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Central Banker - Spring 2008

Central Banker - Spring 2008

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Published by: Federal Reserve Bank of St. Louis on Aug 13, 2010
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Spring 2008
News and Views for Eighth District Bankers
By Michelle Neely 
ter many years o strong prots and ew asset quality problems, EighthDistrict banks now ace a decidedly dierent banking environment as the economy slows and credit markets tighten. This more challengingbackdrop is refected in recent Call Report (Reports o Condition and Incomeor Insured Commercial Banks) measures o protability and asset quality,which have deteriorated over the past year. (See table on Page 4.)Return on average assets (ROA) at District banks ell in the ourthquarter and was down 17 basis points rom its level one year ago. ROAwas brought down by a alling net interest margin (NIM) and a risingloan loss provision (LLP) ratio.While the earnings trends are basically the same at U.S. peer banks(banks with assets o less than $15 billion), they remained more protable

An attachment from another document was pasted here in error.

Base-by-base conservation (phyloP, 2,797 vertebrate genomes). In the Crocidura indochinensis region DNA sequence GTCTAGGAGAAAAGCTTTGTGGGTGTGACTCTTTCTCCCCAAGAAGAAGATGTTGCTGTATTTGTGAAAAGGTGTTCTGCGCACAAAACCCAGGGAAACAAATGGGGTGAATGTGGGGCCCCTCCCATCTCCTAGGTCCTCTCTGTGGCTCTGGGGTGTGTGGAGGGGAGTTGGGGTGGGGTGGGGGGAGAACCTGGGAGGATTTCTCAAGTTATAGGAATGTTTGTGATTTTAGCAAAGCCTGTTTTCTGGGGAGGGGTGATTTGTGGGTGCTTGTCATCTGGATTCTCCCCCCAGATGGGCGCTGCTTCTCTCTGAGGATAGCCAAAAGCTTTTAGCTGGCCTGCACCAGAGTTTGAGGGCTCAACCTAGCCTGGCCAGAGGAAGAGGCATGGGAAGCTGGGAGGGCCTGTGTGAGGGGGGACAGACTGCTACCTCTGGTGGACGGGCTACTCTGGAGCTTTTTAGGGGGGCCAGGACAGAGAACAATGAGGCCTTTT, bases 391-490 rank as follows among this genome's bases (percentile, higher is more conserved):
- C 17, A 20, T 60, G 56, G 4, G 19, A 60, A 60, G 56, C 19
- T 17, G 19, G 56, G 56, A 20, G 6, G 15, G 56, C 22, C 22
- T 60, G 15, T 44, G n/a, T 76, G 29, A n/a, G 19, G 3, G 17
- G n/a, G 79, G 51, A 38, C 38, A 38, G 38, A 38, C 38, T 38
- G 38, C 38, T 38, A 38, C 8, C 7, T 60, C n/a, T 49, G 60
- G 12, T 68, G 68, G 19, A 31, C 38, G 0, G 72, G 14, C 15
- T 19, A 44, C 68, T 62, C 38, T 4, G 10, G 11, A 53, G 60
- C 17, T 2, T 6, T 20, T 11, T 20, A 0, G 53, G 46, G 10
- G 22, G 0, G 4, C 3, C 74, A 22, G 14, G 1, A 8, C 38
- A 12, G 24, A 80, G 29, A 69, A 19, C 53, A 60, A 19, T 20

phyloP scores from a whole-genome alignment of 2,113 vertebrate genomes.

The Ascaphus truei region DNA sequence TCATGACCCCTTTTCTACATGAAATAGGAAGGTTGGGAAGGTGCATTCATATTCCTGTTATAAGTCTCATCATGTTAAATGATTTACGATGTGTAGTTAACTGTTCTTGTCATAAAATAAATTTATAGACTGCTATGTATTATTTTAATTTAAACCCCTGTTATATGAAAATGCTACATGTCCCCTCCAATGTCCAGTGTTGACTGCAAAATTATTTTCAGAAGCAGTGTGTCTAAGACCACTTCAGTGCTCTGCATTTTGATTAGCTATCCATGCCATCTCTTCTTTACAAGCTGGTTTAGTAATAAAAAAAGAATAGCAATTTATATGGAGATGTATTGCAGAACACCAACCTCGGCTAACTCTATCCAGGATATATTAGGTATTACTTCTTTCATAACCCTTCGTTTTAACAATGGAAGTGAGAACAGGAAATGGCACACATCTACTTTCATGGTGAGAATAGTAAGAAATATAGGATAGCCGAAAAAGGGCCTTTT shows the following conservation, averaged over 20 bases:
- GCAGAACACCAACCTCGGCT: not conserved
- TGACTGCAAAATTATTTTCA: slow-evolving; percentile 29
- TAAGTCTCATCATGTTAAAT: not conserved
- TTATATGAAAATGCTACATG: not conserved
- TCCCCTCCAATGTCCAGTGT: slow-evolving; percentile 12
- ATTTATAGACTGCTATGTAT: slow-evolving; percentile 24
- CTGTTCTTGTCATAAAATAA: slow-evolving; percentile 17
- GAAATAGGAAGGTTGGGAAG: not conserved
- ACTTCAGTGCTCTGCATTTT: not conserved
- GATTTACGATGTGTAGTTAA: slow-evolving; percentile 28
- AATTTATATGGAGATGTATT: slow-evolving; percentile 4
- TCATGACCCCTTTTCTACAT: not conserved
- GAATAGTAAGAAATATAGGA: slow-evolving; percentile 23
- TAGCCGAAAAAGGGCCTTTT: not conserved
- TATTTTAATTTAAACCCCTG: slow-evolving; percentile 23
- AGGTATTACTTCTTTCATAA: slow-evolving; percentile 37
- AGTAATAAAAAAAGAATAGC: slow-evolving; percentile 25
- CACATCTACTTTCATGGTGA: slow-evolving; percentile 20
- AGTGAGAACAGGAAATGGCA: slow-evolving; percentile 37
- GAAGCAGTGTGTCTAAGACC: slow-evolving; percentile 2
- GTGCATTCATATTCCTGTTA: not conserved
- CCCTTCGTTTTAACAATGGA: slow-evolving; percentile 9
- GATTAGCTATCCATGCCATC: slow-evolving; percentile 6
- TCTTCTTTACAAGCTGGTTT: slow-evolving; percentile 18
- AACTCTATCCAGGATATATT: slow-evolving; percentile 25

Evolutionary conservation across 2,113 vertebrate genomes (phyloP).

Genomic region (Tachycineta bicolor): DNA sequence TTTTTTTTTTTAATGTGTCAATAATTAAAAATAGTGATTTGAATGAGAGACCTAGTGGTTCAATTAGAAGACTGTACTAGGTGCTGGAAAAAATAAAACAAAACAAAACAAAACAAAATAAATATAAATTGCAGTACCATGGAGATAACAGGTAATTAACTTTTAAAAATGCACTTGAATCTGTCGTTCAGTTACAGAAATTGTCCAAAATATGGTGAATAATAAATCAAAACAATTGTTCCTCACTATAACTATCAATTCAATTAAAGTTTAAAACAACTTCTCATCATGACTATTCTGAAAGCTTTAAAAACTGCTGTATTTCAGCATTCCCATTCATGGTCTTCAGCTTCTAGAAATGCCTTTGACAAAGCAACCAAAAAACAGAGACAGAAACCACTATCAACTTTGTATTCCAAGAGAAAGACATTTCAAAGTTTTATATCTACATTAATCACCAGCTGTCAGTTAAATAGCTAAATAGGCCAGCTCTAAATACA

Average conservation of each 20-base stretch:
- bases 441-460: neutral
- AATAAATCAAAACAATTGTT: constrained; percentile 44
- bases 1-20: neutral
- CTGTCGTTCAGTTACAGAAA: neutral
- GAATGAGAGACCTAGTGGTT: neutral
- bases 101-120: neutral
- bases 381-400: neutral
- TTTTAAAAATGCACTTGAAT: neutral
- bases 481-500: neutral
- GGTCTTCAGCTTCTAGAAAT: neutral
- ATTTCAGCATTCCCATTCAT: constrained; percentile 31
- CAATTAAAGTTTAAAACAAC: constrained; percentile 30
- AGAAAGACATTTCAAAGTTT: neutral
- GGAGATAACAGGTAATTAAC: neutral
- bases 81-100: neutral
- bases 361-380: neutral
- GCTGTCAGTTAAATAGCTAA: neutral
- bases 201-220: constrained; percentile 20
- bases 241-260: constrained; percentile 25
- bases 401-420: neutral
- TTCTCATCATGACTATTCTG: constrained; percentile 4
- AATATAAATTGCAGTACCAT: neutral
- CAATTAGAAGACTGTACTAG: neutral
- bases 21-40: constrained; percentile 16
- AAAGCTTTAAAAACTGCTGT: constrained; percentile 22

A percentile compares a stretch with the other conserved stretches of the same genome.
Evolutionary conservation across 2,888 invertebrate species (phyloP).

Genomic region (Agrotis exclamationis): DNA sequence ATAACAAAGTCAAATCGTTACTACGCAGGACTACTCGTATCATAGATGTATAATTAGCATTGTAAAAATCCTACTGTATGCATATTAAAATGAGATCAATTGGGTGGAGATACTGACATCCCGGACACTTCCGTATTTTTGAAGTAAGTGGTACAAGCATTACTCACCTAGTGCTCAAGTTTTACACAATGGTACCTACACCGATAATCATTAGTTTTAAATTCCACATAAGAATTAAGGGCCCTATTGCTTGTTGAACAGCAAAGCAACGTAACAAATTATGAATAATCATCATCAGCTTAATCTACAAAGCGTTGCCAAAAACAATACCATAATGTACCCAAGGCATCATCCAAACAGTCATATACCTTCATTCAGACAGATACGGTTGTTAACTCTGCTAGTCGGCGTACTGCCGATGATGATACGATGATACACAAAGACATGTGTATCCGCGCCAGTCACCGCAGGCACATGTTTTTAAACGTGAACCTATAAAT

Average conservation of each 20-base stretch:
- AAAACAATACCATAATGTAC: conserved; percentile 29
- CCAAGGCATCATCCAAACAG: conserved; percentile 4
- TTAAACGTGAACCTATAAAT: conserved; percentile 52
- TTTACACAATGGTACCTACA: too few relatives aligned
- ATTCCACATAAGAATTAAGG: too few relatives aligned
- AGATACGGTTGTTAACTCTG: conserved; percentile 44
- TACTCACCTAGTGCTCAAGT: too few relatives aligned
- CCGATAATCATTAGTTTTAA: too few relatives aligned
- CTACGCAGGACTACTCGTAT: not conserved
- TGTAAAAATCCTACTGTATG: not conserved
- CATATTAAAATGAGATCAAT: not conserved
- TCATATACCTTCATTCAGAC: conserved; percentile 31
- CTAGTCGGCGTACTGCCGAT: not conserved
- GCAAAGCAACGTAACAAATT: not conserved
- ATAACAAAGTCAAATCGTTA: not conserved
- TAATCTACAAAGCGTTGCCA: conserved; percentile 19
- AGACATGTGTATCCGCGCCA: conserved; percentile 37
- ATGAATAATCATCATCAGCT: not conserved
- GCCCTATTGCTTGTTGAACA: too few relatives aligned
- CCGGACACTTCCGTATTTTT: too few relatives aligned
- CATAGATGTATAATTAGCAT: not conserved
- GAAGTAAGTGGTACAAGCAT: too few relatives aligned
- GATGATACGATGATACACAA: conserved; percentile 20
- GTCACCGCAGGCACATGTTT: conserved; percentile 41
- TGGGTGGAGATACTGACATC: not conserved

District Banks Face Challenging Environment
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Greatly Strengthened BankingSystem Aided Economy
Fed Invites Banks To Explore Innovation
Payments Study:Checks Down, Not Out
Fed’s CommunicationStrategy: Loud and Clear?
Out for Comment
Subprime Crisis: Is There a Way Out?
continued on Page 4 
continued on Page 3By Yuliya Demyanyk